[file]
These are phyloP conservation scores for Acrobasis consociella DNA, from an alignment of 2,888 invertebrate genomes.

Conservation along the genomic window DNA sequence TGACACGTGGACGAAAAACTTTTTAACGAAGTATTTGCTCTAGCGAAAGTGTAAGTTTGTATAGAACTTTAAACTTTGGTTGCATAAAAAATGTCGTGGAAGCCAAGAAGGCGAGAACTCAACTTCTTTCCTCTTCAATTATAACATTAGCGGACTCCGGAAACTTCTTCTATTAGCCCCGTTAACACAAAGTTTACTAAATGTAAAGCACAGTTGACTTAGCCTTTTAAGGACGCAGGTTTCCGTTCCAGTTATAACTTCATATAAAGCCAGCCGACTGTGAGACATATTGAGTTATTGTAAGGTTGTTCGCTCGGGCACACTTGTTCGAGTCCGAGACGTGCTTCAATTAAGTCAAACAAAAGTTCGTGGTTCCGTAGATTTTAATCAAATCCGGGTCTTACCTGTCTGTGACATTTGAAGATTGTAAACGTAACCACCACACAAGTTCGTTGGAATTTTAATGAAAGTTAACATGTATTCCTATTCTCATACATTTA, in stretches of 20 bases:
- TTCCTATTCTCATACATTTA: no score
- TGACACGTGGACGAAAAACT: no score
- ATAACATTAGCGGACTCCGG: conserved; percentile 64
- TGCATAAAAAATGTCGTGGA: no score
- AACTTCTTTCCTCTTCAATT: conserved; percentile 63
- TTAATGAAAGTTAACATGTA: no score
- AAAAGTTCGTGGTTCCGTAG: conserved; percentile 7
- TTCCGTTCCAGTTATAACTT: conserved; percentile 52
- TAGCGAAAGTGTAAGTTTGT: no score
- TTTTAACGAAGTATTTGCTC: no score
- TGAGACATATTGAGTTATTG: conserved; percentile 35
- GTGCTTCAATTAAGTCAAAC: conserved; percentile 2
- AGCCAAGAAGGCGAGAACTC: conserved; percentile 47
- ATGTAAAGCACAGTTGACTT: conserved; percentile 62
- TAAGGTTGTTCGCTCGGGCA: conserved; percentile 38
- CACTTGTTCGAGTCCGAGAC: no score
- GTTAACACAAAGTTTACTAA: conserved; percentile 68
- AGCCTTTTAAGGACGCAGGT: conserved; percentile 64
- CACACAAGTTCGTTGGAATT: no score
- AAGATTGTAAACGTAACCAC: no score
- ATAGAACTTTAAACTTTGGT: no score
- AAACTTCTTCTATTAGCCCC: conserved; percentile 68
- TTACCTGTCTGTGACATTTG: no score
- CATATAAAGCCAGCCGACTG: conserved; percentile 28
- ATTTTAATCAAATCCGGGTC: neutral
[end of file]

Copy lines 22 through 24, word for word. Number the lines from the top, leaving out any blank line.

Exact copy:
- AAGATTGTAAACGTAACCAC: no score
- ATAGAACTTTAAACTTTGGT: no score
- AAACTTCTTCTATTAGCCCC: conserved; percentile 68